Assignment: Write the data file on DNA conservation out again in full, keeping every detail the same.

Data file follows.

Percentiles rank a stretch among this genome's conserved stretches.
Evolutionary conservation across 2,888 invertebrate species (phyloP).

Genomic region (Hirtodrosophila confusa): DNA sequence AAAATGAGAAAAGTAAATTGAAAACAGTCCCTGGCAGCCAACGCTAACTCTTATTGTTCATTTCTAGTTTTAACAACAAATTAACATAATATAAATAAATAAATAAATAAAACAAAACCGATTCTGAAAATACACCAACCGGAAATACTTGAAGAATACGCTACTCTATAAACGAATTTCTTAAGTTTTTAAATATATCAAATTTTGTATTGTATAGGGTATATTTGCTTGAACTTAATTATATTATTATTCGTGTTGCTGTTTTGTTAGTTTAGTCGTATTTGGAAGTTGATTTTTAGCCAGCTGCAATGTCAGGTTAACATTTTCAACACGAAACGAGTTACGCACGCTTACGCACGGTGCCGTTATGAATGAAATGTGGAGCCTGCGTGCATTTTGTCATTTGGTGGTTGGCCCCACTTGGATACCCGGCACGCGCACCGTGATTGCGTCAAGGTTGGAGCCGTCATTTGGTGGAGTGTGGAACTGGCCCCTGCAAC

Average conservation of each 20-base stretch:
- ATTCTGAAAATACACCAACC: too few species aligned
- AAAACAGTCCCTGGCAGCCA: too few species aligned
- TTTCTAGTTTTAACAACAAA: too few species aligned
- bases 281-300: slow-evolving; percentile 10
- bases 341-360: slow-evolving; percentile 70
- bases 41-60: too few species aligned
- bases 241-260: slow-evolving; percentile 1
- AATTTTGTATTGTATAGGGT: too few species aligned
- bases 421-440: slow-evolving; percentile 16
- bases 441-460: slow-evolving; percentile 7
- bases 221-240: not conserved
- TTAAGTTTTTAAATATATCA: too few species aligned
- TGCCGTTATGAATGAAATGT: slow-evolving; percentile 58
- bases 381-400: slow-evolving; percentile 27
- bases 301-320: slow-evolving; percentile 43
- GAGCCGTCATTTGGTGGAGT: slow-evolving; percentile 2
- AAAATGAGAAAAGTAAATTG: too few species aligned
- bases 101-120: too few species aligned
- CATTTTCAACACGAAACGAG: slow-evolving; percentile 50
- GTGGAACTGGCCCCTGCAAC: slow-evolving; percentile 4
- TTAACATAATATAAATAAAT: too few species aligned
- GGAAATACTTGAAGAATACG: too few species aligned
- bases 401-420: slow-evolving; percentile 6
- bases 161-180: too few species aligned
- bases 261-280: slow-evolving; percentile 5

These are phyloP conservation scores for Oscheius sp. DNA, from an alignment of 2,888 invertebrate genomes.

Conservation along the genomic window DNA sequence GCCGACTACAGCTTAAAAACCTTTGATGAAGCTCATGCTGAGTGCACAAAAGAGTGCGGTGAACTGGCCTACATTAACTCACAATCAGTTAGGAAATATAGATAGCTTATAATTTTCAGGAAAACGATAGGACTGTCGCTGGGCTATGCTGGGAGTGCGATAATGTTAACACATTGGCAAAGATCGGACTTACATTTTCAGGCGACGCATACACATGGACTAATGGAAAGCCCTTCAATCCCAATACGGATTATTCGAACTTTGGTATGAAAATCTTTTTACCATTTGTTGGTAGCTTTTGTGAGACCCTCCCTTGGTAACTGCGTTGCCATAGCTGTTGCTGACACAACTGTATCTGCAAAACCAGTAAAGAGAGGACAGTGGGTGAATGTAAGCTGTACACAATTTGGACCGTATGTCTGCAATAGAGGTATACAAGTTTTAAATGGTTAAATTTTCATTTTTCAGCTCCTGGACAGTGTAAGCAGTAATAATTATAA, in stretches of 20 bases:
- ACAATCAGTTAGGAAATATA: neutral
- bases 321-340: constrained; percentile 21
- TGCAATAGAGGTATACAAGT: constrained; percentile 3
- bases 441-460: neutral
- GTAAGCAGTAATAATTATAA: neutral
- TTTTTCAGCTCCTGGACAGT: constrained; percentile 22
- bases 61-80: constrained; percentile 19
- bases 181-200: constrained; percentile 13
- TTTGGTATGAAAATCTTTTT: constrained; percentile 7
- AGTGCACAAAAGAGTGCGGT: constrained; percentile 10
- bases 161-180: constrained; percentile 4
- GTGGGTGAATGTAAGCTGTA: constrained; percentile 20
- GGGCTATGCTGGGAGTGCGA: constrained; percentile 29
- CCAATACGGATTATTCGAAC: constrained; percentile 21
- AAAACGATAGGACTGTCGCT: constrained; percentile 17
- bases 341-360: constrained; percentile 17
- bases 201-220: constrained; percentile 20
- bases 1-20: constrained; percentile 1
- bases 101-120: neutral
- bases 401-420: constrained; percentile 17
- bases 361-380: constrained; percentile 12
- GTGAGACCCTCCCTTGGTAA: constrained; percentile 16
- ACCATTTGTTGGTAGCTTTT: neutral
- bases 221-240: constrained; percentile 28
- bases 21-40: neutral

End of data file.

Percentiles rank a stretch among this genome's conserved stretches.
Evolutionary conservation across 2,888 invertebrate species (phyloP).

Genomic region (Hirtodrosophila confusa): DNA sequence AAAATGAGAAAAGTAAATTGAAAACAGTCCCTGGCAGCCAACGCTAACTCTTATTGTTCATTTCTAGTTTTAACAACAAATTAACATAATATAAATAAATAAATAAATAAAACAAAACCGATTCTGAAAATACACCAACCGGAAATACTTGAAGAATACGCTACTCTATAAACGAATTTCTTAAGTTTTTAAATATATCAAATTTTGTATTGTATAGGGTATATTTGCTTGAACTTAATTATATTATTATTCGTGTTGCTGTTTTGTTAGTTTAGTCGTATTTGGAAGTTGATTTTTAGCCAGCTGCAATGTCAGGTTAACATTTTCAACACGAAACGAGTTACGCACGCTTACGCACGGTGCCGTTATGAATGAAATGTGGAGCCTGCGTGCATTTTGTCATTTGGTGGTTGGCCCCACTTGGATACCCGGCACGCGCACCGTGATTGCGTCAAGGTTGGAGCCGTCATTTGGTGGAGTGTGGAACTGGCCCCTGCAAC

Average conservation of each 20-base stretch:
- ATTCTGAAAATACACCAACC: too few species aligned
- AAAACAGTCCCTGGCAGCCA: too few species aligned
- TTTCTAGTTTTAACAACAAA: too few species aligned
- bases 281-300: slow-evolving; percentile 10
- bases 341-360: slow-evolving; percentile 70
- bases 41-60: too few species aligned
- bases 241-260: slow-evolving; percentile 1
- AATTTTGTATTGTATAGGGT: too few species aligned
- bases 421-440: slow-evolving; percentile 16
- bases 441-460: slow-evolving; percentile 7
- bases 221-240: not conserved
- TTAAGTTTTTAAATATATCA: too few species aligned
- TGCCGTTATGAATGAAATGT: slow-evolving; percentile 58
- bases 381-400: slow-evolving; percentile 27
- bases 301-320: slow-evolving; percentile 43
- GAGCCGTCATTTGGTGGAGT: slow-evolving; percentile 2
- AAAATGAGAAAAGTAAATTG: too few species aligned
- bases 101-120: too few species aligned
- CATTTTCAACACGAAACGAG: slow-evolving; percentile 50
- GTGGAACTGGCCCCTGCAAC: slow-evolving; percentile 4
- TTAACATAATATAAATAAAT: too few species aligned
- GGAAATACTTGAAGAATACG: too few species aligned
- bases 401-420: slow-evolving; percentile 6
- bases 161-180: too few species aligned
- bases 261-280: slow-evolving; percentile 5

These are phyloP conservation scores for Oscheius sp. DNA, from an alignment of 2,888 invertebrate genomes.

Conservation along the genomic window DNA sequence GCCGACTACAGCTTAAAAACCTTTGATGAAGCTCATGCTGAGTGCACAAAAGAGTGCGGTGAACTGGCCTACATTAACTCACAATCAGTTAGGAAATATAGATAGCTTATAATTTTCAGGAAAACGATAGGACTGTCGCTGGGCTATGCTGGGAGTGCGATAATGTTAACACATTGGCAAAGATCGGACTTACATTTTCAGGCGACGCATACACATGGACTAATGGAAAGCCCTTCAATCCCAATACGGATTATTCGAACTTTGGTATGAAAATCTTTTTACCATTTGTTGGTAGCTTTTGTGAGACCCTCCCTTGGTAACTGCGTTGCCATAGCTGTTGCTGACACAACTGTATCTGCAAAACCAGTAAAGAGAGGACAGTGGGTGAATGTAAGCTGTACACAATTTGGACCGTATGTCTGCAATAGAGGTATACAAGTTTTAAATGGTTAAATTTTCATTTTTCAGCTCCTGGACAGTGTAAGCAGTAATAATTATAA, in stretches of 20 bases:
- ACAATCAGTTAGGAAATATA: neutral
- bases 321-340: constrained; percentile 21
- TGCAATAGAGGTATACAAGT: constrained; percentile 3
- bases 441-460: neutral
- GTAAGCAGTAATAATTATAA: neutral
- TTTTTCAGCTCCTGGACAGT: constrained; percentile 22
- bases 61-80: constrained; percentile 19
- bases 181-200: constrained; percentile 13
- TTTGGTATGAAAATCTTTTT: constrained; percentile 7
- AGTGCACAAAAGAGTGCGGT: constrained; percentile 10
- bases 161-180: constrained; percentile 4
- GTGGGTGAATGTAAGCTGTA: constrained; percentile 20
- GGGCTATGCTGGGAGTGCGA: constrained; percentile 29
- CCAATACGGATTATTCGAAC: constrained; percentile 21
- AAAACGATAGGACTGTCGCT: constrained; percentile 17
- bases 341-360: constrained; percentile 17
- bases 201-220: constrained; percentile 20
- bases 1-20: constrained; percentile 1
- bases 101-120: neutral
- bases 401-420: constrained; percentile 17
- bases 361-380: constrained; percentile 12
- GTGAGACCCTCCCTTGGTAA: constrained; percentile 16
- ACCATTTGTTGGTAGCTTTT: neutral
- bases 221-240: constrained; percentile 28
- bases 21-40: neutral